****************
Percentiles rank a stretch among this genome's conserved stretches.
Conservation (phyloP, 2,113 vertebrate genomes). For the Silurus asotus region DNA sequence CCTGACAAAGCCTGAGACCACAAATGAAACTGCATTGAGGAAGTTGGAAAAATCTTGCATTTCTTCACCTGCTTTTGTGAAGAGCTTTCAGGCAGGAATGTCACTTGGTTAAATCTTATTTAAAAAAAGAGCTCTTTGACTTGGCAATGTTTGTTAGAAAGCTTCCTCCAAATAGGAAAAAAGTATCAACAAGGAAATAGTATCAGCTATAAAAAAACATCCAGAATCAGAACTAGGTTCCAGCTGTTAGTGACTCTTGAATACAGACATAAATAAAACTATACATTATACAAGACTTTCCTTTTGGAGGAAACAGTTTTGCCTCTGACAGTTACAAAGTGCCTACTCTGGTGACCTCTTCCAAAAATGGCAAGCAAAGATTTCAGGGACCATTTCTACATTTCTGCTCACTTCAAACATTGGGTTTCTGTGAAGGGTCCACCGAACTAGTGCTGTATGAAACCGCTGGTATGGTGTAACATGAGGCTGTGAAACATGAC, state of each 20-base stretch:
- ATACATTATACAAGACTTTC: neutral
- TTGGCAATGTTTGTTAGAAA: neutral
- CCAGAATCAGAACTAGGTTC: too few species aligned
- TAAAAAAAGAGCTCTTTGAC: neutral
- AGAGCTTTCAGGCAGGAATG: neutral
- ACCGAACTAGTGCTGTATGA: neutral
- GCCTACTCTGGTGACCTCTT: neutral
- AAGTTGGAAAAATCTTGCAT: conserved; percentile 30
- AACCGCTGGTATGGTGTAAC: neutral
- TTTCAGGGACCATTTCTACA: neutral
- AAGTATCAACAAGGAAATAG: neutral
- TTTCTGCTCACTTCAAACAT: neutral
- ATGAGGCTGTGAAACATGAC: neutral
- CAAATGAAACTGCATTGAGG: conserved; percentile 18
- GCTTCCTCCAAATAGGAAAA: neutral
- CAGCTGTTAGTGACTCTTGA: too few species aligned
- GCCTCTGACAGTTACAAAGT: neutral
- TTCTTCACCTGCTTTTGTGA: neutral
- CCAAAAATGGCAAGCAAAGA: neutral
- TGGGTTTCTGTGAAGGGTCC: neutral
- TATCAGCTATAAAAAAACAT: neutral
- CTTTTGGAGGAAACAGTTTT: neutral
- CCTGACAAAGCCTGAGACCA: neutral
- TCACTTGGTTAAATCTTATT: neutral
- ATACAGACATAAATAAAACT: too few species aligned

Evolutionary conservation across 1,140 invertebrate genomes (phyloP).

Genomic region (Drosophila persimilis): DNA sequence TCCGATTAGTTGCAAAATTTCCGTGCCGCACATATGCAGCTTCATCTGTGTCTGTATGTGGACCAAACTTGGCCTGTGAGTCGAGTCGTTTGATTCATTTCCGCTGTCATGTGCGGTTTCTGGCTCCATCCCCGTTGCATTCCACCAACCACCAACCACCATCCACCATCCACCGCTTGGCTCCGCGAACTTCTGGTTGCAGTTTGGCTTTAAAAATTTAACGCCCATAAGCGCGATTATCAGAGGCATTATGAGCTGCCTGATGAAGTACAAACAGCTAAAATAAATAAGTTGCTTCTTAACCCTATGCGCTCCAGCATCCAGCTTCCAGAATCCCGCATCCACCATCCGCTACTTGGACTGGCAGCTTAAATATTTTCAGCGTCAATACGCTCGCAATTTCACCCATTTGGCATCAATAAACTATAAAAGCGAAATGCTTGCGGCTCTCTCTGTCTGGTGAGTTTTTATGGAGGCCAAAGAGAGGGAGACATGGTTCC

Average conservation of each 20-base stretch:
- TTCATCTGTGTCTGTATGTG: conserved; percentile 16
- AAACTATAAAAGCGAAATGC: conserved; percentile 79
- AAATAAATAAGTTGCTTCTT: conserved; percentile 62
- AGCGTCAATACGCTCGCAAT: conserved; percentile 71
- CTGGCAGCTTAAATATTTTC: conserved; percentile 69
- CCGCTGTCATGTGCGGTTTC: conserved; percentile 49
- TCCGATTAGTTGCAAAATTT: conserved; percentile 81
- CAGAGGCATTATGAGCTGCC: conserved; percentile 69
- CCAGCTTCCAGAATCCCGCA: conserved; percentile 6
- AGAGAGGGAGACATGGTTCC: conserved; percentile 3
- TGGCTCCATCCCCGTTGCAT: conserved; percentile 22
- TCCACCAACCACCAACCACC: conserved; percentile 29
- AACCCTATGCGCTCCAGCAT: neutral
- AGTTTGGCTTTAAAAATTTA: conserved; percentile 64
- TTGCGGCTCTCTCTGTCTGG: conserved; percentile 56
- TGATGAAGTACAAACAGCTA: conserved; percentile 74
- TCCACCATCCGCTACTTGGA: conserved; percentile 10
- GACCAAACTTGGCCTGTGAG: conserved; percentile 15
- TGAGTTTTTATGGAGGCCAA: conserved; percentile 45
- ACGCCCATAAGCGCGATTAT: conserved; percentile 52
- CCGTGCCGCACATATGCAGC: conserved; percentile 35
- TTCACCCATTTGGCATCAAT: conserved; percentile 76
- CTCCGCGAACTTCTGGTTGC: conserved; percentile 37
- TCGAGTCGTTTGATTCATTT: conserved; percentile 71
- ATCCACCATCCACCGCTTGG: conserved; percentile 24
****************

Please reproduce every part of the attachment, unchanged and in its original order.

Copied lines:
Percentiles rank a stretch among this genome's conserved stretches.
Conservation (phyloP, 2,113 vertebrate genomes). For the Silurus asotus region DNA sequence CCTGACAAAGCCTGAGACCACAAATGAAACTGCATTGAGGAAGTTGGAAAAATCTTGCATTTCTTCACCTGCTTTTGTGAAGAGCTTTCAGGCAGGAATGTCACTTGGTTAAATCTTATTTAAAAAAAGAGCTCTTTGACTTGGCAATGTTTGTTAGAAAGCTTCCTCCAAATAGGAAAAAAGTATCAACAAGGAAATAGTATCAGCTATAAAAAAACATCCAGAATCAGAACTAGGTTCCAGCTGTTAGTGACTCTTGAATACAGACATAAATAAAACTATACATTATACAAGACTTTCCTTTTGGAGGAAACAGTTTTGCCTCTGACAGTTACAAAGTGCCTACTCTGGTGACCTCTTCCAAAAATGGCAAGCAAAGATTTCAGGGACCATTTCTACATTTCTGCTCACTTCAAACATTGGGTTTCTGTGAAGGGTCCACCGAACTAGTGCTGTATGAAACCGCTGGTATGGTGTAACATGAGGCTGTGAAACATGAC, state of each 20-base stretch:
- ATACATTATACAAGACTTTC: neutral
- TTGGCAATGTTTGTTAGAAA: neutral
- CCAGAATCAGAACTAGGTTC: too few species aligned
- TAAAAAAAGAGCTCTTTGAC: neutral
- AGAGCTTTCAGGCAGGAATG: neutral
- ACCGAACTAGTGCTGTATGA: neutral
- GCCTACTCTGGTGACCTCTT: neutral
- AAGTTGGAAAAATCTTGCAT: conserved; percentile 30
- AACCGCTGGTATGGTGTAAC: neutral
- TTTCAGGGACCATTTCTACA: neutral
- AAGTATCAACAAGGAAATAG: neutral
- TTTCTGCTCACTTCAAACAT: neutral
- ATGAGGCTGTGAAACATGAC: neutral
- CAAATGAAACTGCATTGAGG: conserved; percentile 18
- GCTTCCTCCAAATAGGAAAA: neutral
- CAGCTGTTAGTGACTCTTGA: too few species aligned
- GCCTCTGACAGTTACAAAGT: neutral
- TTCTTCACCTGCTTTTGTGA: neutral
- CCAAAAATGGCAAGCAAAGA: neutral
- TGGGTTTCTGTGAAGGGTCC: neutral
- TATCAGCTATAAAAAAACAT: neutral
- CTTTTGGAGGAAACAGTTTT: neutral
- CCTGACAAAGCCTGAGACCA: neutral
- TCACTTGGTTAAATCTTATT: neutral
- ATACAGACATAAATAAAACT: too few species aligned

Evolutionary conservation across 1,140 invertebrate genomes (phyloP).

Genomic region (Drosophila persimilis): DNA sequence TCCGATTAGTTGCAAAATTTCCGTGCCGCACATATGCAGCTTCATCTGTGTCTGTATGTGGACCAAACTTGGCCTGTGAGTCGAGTCGTTTGATTCATTTCCGCTGTCATGTGCGGTTTCTGGCTCCATCCCCGTTGCATTCCACCAACCACCAACCACCATCCACCATCCACCGCTTGGCTCCGCGAACTTCTGGTTGCAGTTTGGCTTTAAAAATTTAACGCCCATAAGCGCGATTATCAGAGGCATTATGAGCTGCCTGATGAAGTACAAACAGCTAAAATAAATAAGTTGCTTCTTAACCCTATGCGCTCCAGCATCCAGCTTCCAGAATCCCGCATCCACCATCCGCTACTTGGACTGGCAGCTTAAATATTTTCAGCGTCAATACGCTCGCAATTTCACCCATTTGGCATCAATAAACTATAAAAGCGAAATGCTTGCGGCTCTCTCTGTCTGGTGAGTTTTTATGGAGGCCAAAGAGAGGGAGACATGGTTCC

Average conservation of each 20-base stretch:
- TTCATCTGTGTCTGTATGTG: conserved; percentile 16
- AAACTATAAAAGCGAAATGC: conserved; percentile 79
- AAATAAATAAGTTGCTTCTT: conserved; percentile 62
- AGCGTCAATACGCTCGCAAT: conserved; percentile 71
- CTGGCAGCTTAAATATTTTC: conserved; percentile 69
- CCGCTGTCATGTGCGGTTTC: conserved; percentile 49
- TCCGATTAGTTGCAAAATTT: conserved; percentile 81
- CAGAGGCATTATGAGCTGCC: conserved; percentile 69
- CCAGCTTCCAGAATCCCGCA: conserved; percentile 6
- AGAGAGGGAGACATGGTTCC: conserved; percentile 3
- TGGCTCCATCCCCGTTGCAT: conserved; percentile 22
- TCCACCAACCACCAACCACC: conserved; percentile 29
- AACCCTATGCGCTCCAGCAT: neutral
- AGTTTGGCTTTAAAAATTTA: conserved; percentile 64
- TTGCGGCTCTCTCTGTCTGG: conserved; percentile 56
- TGATGAAGTACAAACAGCTA: conserved; percentile 74
- TCCACCATCCGCTACTTGGA: conserved; percentile 10
- GACCAAACTTGGCCTGTGAG: conserved; percentile 15
- TGAGTTTTTATGGAGGCCAA: conserved; percentile 45
- ACGCCCATAAGCGCGATTAT: conserved; percentile 52
- CCGTGCCGCACATATGCAGC: conserved; percentile 35
- TTCACCCATTTGGCATCAAT: conserved; percentile 76
- CTCCGCGAACTTCTGGTTGC: conserved; percentile 37
- TCGAGTCGTTTGATTCATTT: conserved; percentile 71
- ATCCACCATCCACCGCTTGG: conserved; percentile 24